Keep a leash by the door and attach it before you answer the door for safety's sake.
Put a note on the door that says, "do you know where the dog is?"
For confirmed door dashers, leave a trailing long line on until you are certain that the dog's training is reliable.
When guests are expected, tether the long line to something heavy so the dog runs out of line at the threshold.
Keep the screen door locked so no one can open it from the outside before you know that the dog is under control. This also buys you time should another family member absent mindedly open the door without first being aware of the dog's whereabouts. (This is especially important for the silent ones who lie in wait for the chance to bolt and for families with children.)
Is your dog aggressive with guests? Teach your dog to "go to your room" at the sound of the doorbell. Choose a room that is handy with a door that can be closed. Repeat the above pattern of training until the dog hears the doorbell and automatically runs to his room to await his reward. Toss the reward into the room and close the door. Now you can admit your guests or pay for that pizza without worry. See also: Escape Artists Permission, the Ultimate Pack Leader Tool Does Your Dog Get Enough Exercise?
Regardless of how well trained your dog is, be sure he is wearing
his license, ID tag and has a microchip - just in case!!"
"If Your Sunscreen Contains Any of These Chemicals,
That I Consider Dangerous and Potentially Life Threatening, Do Yourself a BIG Favor... Dump it in the trash now .Yes, that's right. Toss your sunscreen in the trash if it contains any of these questionable chemicals:
- Para amino benzoic acid...
- Octyl salicyclate...
- Padimate O...
- Menthyl anthranilate...
- Trolamine salicyclate...
Potentially harmful chemicals such as dioxybenzone and oxybenzone (two chemicals I just mentioned) are some of the most powerful free radical generators known to man!
So if your sunscreen contains dioxybenzone, oxybenzone, or any of the other chemicals I just revealed, I highly recommend you switch to a formula that is safe and healthy for your skin.
And a note to moms ... You are undoubtedly very conscientious about caring for your children. But when you lather up your son or daughter with sunscreen thinking you're doing the right thing, you could in fact be doing more harm than good.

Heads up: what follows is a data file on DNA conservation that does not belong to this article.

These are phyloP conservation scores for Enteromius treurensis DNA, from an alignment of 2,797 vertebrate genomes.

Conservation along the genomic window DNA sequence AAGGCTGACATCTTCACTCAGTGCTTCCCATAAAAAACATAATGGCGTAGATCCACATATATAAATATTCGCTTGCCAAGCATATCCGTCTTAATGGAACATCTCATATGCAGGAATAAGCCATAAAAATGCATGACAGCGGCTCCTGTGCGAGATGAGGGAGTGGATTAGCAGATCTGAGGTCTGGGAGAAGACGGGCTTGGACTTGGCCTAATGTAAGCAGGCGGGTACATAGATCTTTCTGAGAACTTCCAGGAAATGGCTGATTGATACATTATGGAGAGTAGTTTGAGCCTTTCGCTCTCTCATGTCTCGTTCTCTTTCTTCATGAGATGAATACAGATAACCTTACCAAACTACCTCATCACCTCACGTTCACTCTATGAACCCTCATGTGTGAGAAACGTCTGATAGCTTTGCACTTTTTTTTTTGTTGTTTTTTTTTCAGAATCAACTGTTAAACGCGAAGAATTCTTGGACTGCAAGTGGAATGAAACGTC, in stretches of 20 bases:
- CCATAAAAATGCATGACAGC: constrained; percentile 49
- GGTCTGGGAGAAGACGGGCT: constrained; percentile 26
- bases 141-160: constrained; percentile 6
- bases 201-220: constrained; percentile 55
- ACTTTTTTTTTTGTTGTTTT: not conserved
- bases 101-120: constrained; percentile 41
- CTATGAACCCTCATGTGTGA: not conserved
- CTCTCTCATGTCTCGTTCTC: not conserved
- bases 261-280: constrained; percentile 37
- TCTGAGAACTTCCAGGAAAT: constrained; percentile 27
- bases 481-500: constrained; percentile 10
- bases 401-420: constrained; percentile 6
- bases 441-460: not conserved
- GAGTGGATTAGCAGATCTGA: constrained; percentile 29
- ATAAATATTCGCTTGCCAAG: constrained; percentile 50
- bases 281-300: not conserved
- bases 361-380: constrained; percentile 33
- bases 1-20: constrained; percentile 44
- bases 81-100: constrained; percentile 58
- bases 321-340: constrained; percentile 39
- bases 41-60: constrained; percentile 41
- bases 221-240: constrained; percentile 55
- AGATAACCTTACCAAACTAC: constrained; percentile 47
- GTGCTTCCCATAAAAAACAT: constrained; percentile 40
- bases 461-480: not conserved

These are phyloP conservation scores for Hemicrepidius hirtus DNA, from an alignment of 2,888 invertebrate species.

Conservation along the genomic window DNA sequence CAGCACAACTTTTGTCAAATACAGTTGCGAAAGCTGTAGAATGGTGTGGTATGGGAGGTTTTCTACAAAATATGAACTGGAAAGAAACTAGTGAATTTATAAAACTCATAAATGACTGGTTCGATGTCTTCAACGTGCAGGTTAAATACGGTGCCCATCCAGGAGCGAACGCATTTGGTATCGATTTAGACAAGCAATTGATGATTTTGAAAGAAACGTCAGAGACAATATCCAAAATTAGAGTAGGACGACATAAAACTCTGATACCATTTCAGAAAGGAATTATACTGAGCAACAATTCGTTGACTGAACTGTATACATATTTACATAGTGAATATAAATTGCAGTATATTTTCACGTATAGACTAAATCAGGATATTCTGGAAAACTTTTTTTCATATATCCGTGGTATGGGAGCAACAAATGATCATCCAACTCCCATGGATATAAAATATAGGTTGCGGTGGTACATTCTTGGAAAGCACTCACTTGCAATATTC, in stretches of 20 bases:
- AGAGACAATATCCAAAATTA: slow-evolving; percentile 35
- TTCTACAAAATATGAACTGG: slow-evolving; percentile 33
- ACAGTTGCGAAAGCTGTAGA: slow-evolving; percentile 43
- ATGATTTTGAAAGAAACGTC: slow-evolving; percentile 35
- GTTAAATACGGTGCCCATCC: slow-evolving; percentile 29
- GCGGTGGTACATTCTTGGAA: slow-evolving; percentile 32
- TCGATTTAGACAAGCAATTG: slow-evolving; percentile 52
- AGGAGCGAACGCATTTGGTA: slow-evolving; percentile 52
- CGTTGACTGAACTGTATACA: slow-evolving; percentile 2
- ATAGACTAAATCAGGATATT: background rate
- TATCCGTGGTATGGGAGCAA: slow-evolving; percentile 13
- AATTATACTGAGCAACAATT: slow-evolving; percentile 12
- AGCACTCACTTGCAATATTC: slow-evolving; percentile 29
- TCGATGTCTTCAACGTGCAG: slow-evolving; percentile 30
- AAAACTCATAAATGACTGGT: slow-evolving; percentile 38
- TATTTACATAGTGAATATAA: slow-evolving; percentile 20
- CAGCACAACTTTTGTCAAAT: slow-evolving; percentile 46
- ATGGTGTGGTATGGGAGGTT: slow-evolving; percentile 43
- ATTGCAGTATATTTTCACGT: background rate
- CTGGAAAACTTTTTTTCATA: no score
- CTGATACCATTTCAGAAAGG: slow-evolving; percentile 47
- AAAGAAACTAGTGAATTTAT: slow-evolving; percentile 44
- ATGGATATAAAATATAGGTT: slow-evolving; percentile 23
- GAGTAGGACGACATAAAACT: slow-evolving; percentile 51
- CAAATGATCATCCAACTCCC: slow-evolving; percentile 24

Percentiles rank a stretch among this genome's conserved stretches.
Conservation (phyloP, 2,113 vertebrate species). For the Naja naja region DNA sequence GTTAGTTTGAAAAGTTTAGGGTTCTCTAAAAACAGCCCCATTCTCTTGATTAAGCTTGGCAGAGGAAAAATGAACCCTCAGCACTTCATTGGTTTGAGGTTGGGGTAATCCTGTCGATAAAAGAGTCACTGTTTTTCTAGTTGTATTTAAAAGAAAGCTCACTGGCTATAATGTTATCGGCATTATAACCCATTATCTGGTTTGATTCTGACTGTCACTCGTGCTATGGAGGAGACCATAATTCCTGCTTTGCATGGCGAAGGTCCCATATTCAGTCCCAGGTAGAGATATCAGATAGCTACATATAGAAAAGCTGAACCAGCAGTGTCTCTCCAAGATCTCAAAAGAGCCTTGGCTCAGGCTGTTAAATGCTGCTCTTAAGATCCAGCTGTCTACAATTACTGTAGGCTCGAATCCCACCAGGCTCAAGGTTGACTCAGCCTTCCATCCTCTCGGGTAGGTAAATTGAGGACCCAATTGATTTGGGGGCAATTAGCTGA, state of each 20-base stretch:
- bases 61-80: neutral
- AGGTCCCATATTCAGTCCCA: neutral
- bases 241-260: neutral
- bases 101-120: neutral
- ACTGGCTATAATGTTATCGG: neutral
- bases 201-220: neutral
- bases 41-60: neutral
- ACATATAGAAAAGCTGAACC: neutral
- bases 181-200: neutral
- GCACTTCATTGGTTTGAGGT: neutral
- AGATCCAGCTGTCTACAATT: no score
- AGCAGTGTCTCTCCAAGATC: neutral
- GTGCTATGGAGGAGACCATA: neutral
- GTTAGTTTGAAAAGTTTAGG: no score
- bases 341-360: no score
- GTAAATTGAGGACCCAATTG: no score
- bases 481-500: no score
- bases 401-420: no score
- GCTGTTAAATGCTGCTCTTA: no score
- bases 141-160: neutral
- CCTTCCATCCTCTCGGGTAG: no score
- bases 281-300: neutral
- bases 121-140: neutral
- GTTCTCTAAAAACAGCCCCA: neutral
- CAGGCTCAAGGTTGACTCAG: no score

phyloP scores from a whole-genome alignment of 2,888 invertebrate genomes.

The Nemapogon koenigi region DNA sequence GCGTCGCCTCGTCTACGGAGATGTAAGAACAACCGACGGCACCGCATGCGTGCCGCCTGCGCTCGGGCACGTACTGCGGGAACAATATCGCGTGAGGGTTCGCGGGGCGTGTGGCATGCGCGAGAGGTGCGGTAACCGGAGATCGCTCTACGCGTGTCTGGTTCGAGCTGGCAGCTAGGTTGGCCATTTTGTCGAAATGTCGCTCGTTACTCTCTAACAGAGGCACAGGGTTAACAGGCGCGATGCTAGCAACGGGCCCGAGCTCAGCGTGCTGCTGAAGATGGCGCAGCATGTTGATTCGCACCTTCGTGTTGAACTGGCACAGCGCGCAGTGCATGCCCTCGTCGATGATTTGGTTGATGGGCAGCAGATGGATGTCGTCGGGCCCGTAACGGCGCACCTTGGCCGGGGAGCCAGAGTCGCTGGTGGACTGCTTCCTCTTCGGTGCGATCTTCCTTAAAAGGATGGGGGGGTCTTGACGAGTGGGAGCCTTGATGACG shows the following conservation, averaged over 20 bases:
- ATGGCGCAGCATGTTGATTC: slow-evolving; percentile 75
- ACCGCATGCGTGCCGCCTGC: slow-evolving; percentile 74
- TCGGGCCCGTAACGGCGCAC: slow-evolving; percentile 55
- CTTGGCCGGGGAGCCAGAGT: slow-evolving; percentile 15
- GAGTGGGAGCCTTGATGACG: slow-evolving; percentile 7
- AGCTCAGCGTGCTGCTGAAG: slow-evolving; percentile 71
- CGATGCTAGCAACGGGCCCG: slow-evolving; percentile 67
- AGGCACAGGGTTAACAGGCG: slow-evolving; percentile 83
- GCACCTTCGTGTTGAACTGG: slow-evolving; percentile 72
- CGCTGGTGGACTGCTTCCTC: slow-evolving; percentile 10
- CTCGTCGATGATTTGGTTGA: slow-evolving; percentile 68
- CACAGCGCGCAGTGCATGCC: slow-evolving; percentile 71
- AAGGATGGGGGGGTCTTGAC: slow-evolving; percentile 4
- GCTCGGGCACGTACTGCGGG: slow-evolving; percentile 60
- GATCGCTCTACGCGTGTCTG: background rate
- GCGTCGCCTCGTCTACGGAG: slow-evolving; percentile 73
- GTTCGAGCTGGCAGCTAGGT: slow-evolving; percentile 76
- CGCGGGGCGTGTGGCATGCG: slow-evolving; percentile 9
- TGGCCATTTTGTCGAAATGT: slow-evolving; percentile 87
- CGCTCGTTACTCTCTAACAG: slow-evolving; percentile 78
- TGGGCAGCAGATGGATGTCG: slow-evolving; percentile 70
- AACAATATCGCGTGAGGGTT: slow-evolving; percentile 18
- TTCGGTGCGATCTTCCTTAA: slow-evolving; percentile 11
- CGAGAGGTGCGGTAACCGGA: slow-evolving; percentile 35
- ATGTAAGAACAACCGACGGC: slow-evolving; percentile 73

So check the labels on your sunscreen, and throw them out if they contain any of the potentially dangerous chemicals named above. After all, your skin is your largest organ, as your child's skin is theirs.
Fortunately, there's a much better option than chemical-laden commercial sunscreens..."
More at: http://products.mercola.com/summer-survival-kit/?source=nl
These seem to be chemical free:
Burt's Bees Chemical-Free Sunscreen
This inexpensive formula also uses sun-blocking titanium dioxide -- a naturally occurring oxide. And because it's made with 100% natural ingredients, it's safe for babies and children. $15
Melvita Sun Cream in SPF 15 and 30
This organic sunscreen by French skin care company Melvita is available on the brand's website and protects skin against UVA and UVB rays with naturally derived titanium and zinc. The super-smooth, sweet-smelling cream also packs moisturizing mango butter and cupuacu oil. $34
Clarins UV Plus SPF 40. Clarins took its sweet time in launching a suncare line, determined to get it right without using questionable chemicals. And this thin-but-powerful mineral elixir, which also uses titanium dioxide, was worth the wait. Unlike the goopy face screens of times gone by, UV Plus actually dries on your face — creating a sheer barrier against sun and pollutants that's neither oily nor shiny. Perfect-o. $38 at Macys.com.
Jason Facial Natural Sunblock SPF 20
This oil-free, ultra-sheer formula contains titanium dioxide and is enriched with antioxidants such as organic grape seed and green tea extract. And it's so lightweight, it's perfect for wearing under makeup. $15.50 on Amazon.com.
Ray filled a few old nail holes, and sanded the cargo trailer shelves ready for priming and painting.
Jay and his mother had gone to his sister's house for the day, and I groomed "Maddie", their little Yorkie.
Another Yorkie, "Puddin' ", and a Dachshund were supposed to have been boarded for a couple of days, but they didn't get here.
The people across the street had the right idea, they put up a pool in their carport for the 4th. July holiday.
They also have a little guest house, little white building, and they used it as a bath house, for changing, etc.
So they were shaded from the brilliant sun, and then the rain shower which came later in the day.